Teen Dating Violence
Unhealthy relationships can start early and last a lifetime. Dating violence often starts with teasing and name calling. These behaviors are often thought to be a “normal” part of a relationship. But these behaviors can set the stage for more serious violence like physical assault and rape.
Relationship violence often starts as emotional or verbal abuse and can quickly escalate into physical or sexual violence. And although many teens know at least one student who has been a victim of relationship violence, most parents either don't know it exists or don't know it is an issue.
Teen dating violence is defined as the physical, sexual, or psychological/emotional violence within a dating relationship, as well as stalking. It can occur in person or electronically and may occur between a current or former dating partner. The abuse can begin at a very young age, as young as 11 or 12 years old. Friends of the couple are usually aware of the abuse and may be drawn into the situation.
Dating or relationship violence can occur at school---in the hall, in the classroom, in the parking lot, on the bus, at after-school activities, at a student’s workplace, at a school dance or at a student’s home. In teenage dating relationships, the abuse is often public with peers witnessing the abuse; however, the abuse can also occur in private.
If you can answer “yes” to any of the above questions, then your partner is being abusive towards you. You may want to look at your relationship more closely and find out more about teen dating violence.
What you can do
Remember that anyone can be a victim. If you suspect dating violence in our own relationship or in a friend’s relationship get help from someone you trust. Do something before the relationship gets worse or the violence increases. By reaching out, you may save someone’s life, including your own.
Why Does Dating Violence Happen?
Teens receive messages about how to behave in relationships from peers, adults in their lives, and the media. All too often these examples suggest violence in a relationship is ok. Violence is never acceptable. But there are reasons why it happens.
Violence is related to certain risk factors. Risks of having unhealthy relationships increase for teens who:
What Are The Consequences of Dating Violence?
Abuse in a dating relationship can be confusing and frightening at any age. But for teenagers, who are just beginning to date and develop romantic relationships, this abuse is especially difficult. When the abuse is physical or sexual, it can be easy to identify. Emotional abuse is much harder to recognize, but no less damaging.
As teens develop emotionally, they are heavily influenced by their relationship experiences. Healthy relationship behaviors can have a positive effect on a teen’s emotional development. Unhealthy, abusive or violent relationships can cause short term and long term negative effects. Victims of teen dating violence are more likely to do poorly in school, and report binge drinking, suicide attempts, and physical fighting. Victims may also carry the patterns of violence into future relationships.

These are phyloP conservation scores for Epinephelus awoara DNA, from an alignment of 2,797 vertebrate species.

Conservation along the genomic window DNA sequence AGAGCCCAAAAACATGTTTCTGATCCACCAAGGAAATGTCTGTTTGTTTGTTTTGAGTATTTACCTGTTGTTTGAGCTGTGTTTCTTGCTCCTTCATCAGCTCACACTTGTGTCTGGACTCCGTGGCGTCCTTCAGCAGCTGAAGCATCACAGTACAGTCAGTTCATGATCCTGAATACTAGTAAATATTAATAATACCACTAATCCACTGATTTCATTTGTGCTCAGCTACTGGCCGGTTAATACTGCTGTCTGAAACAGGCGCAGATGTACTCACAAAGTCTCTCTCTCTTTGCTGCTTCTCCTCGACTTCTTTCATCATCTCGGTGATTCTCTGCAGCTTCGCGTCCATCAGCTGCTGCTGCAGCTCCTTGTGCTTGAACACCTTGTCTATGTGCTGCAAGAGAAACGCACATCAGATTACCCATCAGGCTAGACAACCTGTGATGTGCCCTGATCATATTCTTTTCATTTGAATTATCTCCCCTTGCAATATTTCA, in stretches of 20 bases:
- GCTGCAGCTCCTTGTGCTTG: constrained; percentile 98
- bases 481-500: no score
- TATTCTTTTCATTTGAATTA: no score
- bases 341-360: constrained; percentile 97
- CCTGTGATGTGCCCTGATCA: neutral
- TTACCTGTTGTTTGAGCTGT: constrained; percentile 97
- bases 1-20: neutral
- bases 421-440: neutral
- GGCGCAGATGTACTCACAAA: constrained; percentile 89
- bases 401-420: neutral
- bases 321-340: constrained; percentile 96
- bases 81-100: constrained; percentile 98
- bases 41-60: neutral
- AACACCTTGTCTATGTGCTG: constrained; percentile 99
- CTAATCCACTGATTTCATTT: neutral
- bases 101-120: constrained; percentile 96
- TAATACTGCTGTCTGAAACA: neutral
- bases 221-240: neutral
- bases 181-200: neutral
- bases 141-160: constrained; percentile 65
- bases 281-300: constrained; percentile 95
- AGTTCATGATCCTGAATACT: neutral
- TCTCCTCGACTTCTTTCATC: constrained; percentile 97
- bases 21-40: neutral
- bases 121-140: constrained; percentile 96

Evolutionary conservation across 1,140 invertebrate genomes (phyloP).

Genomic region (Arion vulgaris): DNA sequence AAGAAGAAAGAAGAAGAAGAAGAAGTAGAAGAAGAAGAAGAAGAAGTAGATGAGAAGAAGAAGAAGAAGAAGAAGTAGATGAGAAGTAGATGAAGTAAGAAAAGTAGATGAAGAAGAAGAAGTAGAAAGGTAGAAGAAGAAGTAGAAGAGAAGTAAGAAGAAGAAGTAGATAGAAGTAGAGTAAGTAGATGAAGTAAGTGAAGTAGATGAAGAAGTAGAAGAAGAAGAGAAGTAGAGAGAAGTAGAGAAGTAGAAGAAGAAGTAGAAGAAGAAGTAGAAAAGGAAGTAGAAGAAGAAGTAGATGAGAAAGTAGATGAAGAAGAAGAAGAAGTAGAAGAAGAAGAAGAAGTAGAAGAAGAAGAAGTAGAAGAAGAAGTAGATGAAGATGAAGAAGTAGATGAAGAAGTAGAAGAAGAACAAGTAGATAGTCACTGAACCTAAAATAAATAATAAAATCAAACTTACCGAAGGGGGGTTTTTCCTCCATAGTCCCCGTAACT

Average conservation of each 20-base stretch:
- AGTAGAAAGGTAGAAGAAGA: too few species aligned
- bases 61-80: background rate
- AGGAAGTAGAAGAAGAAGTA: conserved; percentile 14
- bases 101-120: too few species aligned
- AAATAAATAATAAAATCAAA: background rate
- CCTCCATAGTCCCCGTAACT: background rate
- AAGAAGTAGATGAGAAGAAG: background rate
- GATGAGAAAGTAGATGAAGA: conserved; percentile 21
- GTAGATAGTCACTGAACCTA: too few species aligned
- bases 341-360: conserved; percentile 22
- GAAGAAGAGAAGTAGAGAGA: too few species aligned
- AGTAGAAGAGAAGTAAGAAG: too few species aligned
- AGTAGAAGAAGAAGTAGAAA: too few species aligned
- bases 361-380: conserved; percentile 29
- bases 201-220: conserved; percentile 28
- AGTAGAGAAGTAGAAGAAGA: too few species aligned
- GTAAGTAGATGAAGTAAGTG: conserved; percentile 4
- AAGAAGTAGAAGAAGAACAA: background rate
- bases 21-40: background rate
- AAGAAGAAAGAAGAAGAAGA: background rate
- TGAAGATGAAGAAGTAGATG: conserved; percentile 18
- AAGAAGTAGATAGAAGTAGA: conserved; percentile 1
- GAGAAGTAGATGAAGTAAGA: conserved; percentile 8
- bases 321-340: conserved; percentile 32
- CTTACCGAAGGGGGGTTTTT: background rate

Dating violence can be prevented when teens, families, organizations, and communities work together to implement effective prevention strategies.
If a person you know forces or intimidates you into sex it is called acquaintance rape. The terms “acquaintance rape” and “date rape” are often used interchangeably. This is often confusing and inaccurate. The term “date rape” implies a more romantic relationship. This term is most accurately used to describe an assault by a boyfriend or date. A great many acquaintance rapes do not occur in a dating context. An acquaintance is anyone you have some degree of familiarity with, i.e. classmate, co-worker, neighbor, friend, roommate’s brother, etc.
Most “date rapes” begin as a plan to have sex and evolve into aggression when the victim does not go along with it. The major determining factors of “date rape” appear to be centered around; entitlement, aggression, and miscommunication.
Since 97% of reported sexual assaults are committed
by males, it is imperative
Red flags that may show your teen may be experiencing abuse in her/his relationship:
I think my daughter’s/son's boyfriend/girlfriend is abusing her/him. What can I do?
You and your teen may also want to explore what services and options are available. Contact Mitchell Area Safehouse 605-996-4440 or toll free 1-888-996-8909. If a criminal act has happened, contact your local police department.
Shelter: (605) 996-2765 • Hotline: (605) 996-4440 • Visitation Center: 605-996-8880
Mitchell Area Safehouse and
Family Visitation Center
1809 North Wisconsin, Mitchell, South Dakota 57301